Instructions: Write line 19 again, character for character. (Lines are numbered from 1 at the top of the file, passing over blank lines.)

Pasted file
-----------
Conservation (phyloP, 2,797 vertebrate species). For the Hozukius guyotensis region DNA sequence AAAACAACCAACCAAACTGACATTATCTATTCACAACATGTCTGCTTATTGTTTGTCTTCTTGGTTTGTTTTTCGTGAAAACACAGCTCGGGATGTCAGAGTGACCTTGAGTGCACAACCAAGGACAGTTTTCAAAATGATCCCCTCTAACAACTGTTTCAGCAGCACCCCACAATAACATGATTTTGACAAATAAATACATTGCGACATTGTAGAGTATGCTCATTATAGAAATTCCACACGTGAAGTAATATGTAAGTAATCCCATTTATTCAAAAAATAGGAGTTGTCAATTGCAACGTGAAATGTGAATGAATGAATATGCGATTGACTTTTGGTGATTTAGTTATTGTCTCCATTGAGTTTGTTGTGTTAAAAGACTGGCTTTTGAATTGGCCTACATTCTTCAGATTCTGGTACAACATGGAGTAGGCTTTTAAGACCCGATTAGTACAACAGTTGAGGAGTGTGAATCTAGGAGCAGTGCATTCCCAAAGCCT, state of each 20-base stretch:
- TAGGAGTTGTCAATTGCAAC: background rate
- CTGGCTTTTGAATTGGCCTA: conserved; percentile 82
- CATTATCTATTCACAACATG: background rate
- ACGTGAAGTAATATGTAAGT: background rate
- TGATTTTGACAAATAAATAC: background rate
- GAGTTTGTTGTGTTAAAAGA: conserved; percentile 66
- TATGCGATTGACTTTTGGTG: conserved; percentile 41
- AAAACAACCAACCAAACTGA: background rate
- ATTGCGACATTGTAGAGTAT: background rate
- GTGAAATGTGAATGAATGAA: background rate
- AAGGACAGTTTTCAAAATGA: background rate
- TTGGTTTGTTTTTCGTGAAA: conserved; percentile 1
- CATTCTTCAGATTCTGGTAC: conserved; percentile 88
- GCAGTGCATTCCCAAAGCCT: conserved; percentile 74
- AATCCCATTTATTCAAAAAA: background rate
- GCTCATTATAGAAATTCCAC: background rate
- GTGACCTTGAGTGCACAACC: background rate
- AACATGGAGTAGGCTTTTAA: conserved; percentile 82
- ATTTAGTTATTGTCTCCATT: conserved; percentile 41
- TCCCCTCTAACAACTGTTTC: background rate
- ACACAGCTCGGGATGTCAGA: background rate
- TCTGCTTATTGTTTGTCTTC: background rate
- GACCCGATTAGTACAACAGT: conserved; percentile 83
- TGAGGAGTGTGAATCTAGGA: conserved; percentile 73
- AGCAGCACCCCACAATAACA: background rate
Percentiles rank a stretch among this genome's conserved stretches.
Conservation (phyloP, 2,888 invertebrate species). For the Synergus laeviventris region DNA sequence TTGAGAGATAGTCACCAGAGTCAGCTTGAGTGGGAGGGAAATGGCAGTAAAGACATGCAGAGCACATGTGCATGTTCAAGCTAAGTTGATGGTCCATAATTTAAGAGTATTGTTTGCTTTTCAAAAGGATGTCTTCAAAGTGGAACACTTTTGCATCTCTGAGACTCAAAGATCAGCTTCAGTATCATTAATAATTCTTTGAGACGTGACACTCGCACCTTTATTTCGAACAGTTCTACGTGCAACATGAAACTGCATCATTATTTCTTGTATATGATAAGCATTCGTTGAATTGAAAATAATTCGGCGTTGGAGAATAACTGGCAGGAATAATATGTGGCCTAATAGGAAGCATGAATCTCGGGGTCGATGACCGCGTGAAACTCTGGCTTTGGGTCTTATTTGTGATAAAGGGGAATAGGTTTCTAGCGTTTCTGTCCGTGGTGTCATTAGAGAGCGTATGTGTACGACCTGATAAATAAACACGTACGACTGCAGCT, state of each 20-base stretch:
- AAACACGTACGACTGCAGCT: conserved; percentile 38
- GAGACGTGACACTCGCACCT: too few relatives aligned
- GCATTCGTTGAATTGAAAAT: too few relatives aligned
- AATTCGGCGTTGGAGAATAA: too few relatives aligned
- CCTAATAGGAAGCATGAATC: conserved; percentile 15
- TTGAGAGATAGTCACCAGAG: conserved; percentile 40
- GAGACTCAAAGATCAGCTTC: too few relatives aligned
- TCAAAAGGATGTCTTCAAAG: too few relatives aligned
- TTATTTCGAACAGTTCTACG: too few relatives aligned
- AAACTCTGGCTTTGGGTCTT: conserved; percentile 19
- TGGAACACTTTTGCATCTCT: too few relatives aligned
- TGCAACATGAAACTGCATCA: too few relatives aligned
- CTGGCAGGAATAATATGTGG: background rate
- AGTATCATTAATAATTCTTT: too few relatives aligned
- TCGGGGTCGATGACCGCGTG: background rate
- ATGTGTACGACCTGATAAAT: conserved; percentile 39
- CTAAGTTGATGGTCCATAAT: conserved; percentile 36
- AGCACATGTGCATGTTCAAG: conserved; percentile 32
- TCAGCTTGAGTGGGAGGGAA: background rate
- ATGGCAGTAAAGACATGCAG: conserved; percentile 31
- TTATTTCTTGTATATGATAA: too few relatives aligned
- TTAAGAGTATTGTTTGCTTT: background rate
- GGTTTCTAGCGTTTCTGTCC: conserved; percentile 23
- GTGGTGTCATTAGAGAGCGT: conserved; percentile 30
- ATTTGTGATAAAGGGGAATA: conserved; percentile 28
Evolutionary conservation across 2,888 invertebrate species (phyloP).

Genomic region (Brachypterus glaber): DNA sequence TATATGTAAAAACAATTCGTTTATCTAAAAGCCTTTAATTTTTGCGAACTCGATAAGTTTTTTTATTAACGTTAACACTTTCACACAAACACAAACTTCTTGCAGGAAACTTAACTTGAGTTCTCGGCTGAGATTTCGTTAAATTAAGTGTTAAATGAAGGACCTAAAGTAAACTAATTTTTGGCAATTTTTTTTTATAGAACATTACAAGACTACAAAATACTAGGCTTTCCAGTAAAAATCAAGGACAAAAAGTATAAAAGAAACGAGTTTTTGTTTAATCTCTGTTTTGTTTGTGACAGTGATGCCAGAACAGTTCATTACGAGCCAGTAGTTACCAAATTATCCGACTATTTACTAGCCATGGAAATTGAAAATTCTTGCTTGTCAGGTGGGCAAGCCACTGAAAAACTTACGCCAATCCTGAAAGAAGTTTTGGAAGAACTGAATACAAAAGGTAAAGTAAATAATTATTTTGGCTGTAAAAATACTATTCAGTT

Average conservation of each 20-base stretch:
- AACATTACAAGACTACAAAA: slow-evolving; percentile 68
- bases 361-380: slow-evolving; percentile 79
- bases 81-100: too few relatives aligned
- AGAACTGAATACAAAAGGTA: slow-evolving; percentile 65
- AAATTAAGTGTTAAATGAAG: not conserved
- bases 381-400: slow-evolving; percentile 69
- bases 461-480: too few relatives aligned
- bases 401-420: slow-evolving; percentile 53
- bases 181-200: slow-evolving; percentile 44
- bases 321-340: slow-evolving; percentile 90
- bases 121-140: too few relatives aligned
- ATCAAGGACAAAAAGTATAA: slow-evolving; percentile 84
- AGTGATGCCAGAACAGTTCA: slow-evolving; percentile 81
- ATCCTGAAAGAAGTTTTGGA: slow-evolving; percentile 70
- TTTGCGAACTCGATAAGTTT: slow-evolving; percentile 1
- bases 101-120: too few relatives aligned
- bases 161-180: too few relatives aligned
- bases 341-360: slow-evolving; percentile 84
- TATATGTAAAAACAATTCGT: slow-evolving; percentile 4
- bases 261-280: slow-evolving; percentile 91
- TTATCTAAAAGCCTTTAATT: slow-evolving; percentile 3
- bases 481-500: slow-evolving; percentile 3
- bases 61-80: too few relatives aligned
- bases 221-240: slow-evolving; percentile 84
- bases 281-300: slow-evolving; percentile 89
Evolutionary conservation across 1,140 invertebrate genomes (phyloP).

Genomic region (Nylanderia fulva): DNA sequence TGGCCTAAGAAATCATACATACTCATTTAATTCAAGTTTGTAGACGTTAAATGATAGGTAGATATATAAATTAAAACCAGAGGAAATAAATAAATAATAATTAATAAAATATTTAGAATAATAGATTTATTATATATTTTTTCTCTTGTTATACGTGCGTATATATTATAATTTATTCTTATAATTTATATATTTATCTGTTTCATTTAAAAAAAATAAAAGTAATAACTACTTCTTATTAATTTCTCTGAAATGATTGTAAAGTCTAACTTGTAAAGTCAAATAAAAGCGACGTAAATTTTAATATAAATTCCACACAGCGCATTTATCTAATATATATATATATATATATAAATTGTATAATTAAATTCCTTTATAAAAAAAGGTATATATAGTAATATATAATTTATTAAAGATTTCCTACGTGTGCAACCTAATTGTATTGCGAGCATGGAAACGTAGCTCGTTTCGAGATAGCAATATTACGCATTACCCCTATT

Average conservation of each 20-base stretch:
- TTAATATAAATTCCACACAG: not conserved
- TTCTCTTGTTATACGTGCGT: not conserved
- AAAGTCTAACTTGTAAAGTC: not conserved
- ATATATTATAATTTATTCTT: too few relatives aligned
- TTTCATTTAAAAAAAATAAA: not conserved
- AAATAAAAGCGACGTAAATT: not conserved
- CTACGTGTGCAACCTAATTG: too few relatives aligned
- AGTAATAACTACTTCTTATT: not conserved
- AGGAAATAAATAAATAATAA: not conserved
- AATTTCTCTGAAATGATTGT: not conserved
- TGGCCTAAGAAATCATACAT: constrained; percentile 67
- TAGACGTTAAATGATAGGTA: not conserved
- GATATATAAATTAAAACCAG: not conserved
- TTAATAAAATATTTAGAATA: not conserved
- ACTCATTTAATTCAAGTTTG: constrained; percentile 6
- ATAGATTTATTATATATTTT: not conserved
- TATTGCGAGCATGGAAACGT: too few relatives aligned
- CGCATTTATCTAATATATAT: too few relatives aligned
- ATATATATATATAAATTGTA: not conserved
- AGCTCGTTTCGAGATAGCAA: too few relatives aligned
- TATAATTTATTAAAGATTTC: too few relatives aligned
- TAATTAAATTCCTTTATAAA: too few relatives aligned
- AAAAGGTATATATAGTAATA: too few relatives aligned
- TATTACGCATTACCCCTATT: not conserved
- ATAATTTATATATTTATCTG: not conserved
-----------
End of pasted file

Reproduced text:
- AACATGGAGTAGGCTTTTAA: conserved; percentile 82